Hey! I’m reading Audrey Hepburn by Barry Paris also and I’m very pleased with how detailed it is; the author must have spent a lot of time researching the book and I’m very thankful.  Wow, you did a lot of shopping! Audrey Hepburn, An Elegant Spirit is a wonderful book and very heartwarming.  It’s a loving look into the life of Audrey written by her son, Sean Hepburn Ferrer, and it’s a must read for every Audrey fan! Audrey in Rome, also written by one of Audrey’s sons, Luca Dotti, is full of rare and candid pictures of Audrey while visiting and living in Rome.  I’d definitely recommend it, too.  I received Vogue on Hubert De Givenchy for Christmas ;however, I have yet to read it.  The book has stunning and HQ pictures of Audrey from some of her Vogue photo shoots, which I was very happy to see. Vogue does a series on fashion designers and Vogue on Hubert de Givenchy happens to be their latest issue. Perhaps, when I have the time to sit down and read the book I’ll do an official review, same for Audrey Hepburn by Barry Paris.  Fifth Avenue, 5 A.M.: Audrey Hepburn, Breakfast at Tiffany’s, and the Dawn of the Modern Woman was a quick and very enjoyable read.  It gave a lot of insight on the making of Breakfast at Tiffany’s and the era in which it took place, the 1950s.  I really enjoyed that book and it’s unique view on the people and drama involved in making BAT.  I’d love it if there were books about the making of all of Audrey’s films, particularly Sabrina and Funny Face.  I’m sure there was a lot of good gossip happening behind the scenes.  

We are in danger, all of us, and I will give you an example why—a journalist I knew years ago. He was a good journalist. He went around the world and recorded what he saw and came to various conclusions. He said, Paris is this and London is that—and Greece is worth a couple of days. He felt two days was enough to give him an understanding of Greece. What that statement reveals is that the basis of our Western culture now, and of professional man, is middle-class. The middle class makes statements and knows nothing. You and I are the middle class and must think of ourselves as middle-class. We are middleclass actors, middle-class journalists, middle-class plumbers and morticians.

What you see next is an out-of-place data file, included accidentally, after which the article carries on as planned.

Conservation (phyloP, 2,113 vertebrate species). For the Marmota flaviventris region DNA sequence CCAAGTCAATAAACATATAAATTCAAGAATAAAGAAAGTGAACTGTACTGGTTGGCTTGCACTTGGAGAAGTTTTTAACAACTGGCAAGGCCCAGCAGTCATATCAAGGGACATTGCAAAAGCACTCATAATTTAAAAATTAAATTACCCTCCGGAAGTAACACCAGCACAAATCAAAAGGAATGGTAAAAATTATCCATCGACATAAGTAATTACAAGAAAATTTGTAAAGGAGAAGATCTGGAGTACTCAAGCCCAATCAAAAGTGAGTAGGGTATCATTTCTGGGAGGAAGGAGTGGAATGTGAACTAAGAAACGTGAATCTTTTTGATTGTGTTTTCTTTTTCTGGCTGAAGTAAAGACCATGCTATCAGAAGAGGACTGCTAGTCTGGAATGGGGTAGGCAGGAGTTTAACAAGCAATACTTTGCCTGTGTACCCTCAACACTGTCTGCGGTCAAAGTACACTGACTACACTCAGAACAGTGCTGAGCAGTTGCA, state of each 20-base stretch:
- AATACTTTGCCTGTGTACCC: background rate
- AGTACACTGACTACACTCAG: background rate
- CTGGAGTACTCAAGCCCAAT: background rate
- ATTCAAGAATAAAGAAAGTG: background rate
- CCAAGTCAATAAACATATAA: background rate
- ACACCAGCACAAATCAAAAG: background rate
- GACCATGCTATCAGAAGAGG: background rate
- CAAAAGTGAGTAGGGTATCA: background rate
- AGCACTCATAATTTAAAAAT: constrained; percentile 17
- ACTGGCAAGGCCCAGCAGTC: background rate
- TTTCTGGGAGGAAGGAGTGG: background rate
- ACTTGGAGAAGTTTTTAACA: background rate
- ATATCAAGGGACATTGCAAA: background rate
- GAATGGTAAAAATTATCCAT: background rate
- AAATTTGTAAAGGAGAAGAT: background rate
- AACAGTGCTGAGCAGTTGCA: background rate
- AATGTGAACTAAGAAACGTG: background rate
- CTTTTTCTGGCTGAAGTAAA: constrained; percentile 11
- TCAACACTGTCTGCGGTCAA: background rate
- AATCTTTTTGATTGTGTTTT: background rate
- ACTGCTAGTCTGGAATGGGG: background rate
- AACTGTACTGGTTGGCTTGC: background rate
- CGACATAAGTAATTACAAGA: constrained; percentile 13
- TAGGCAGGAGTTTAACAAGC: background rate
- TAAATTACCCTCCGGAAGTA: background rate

Hollywood, I believe, is full of unhappy people. Many of its notables are successful and rich, but I don’t think that many of them are satisfied. The sort of attention that falls upon a movie personnage is irksome, and, in most of its aspect, insulting. There may be men and women out there who enjoy being pawed and applauded by millions of idiots, but if so I am not acquainted with them. I recall a conversation with the late Valentino. He was precisely as happy as a small boy being kissed by two hundred fat aunts.
—  H.L. Mencken on Hollywood actors and Rudolph Valentino (extract from Louise Brooks by Barry Paris)

I recently finished reading Barry Paris’s biography of Louise Brooks. It took a while to grab me, despite (and actually because of) the fact that I have a fairly passionate admiration for Brooks: I’ve read a lot about and by her, have watched a number of interviews with her and some documentaries about her, so at first the written biography seemed like a well-researched but rather uninspiring retread of all of this previously-processed information. What’s different about Paris’s book, though, and what ultimately hooked me, is the time, care, and attention he devotes to relating the story of Brooks’s life after her fall from grace in Hollywood. Most of the stuff I’ve consumed related to Brooks passes over the last 50 years of her life in a few sentences, gesturing to it as the sad coda of a brilliant, wasted youth. Paris, though, takes an unflinching look at what became of Brooks once she left Hollywood for good. It isn’t glamorous. It isn’t sexy. It isn’t fun to read–in fact, it’s grindingly bleak. But for me, it was really important.

Anyway, all this to say if you are interested in Louise Brooks and you haven’t read this book, I recommend it.

Brooks’s wildness probably had its roots in the increasingly outrageous mischief she resorted to in order to get attention from an indifferent mother. But if Mrs. Brooks didn’t take motherhood very seriously, she did pass on to Louise her love of art, giving her an education that made her the only screen flapper to read Schopenhauer between takes.
—  New York Magazine, 1989. Rhoda Koenig’s book review of Louise Brooks by Barry Paris.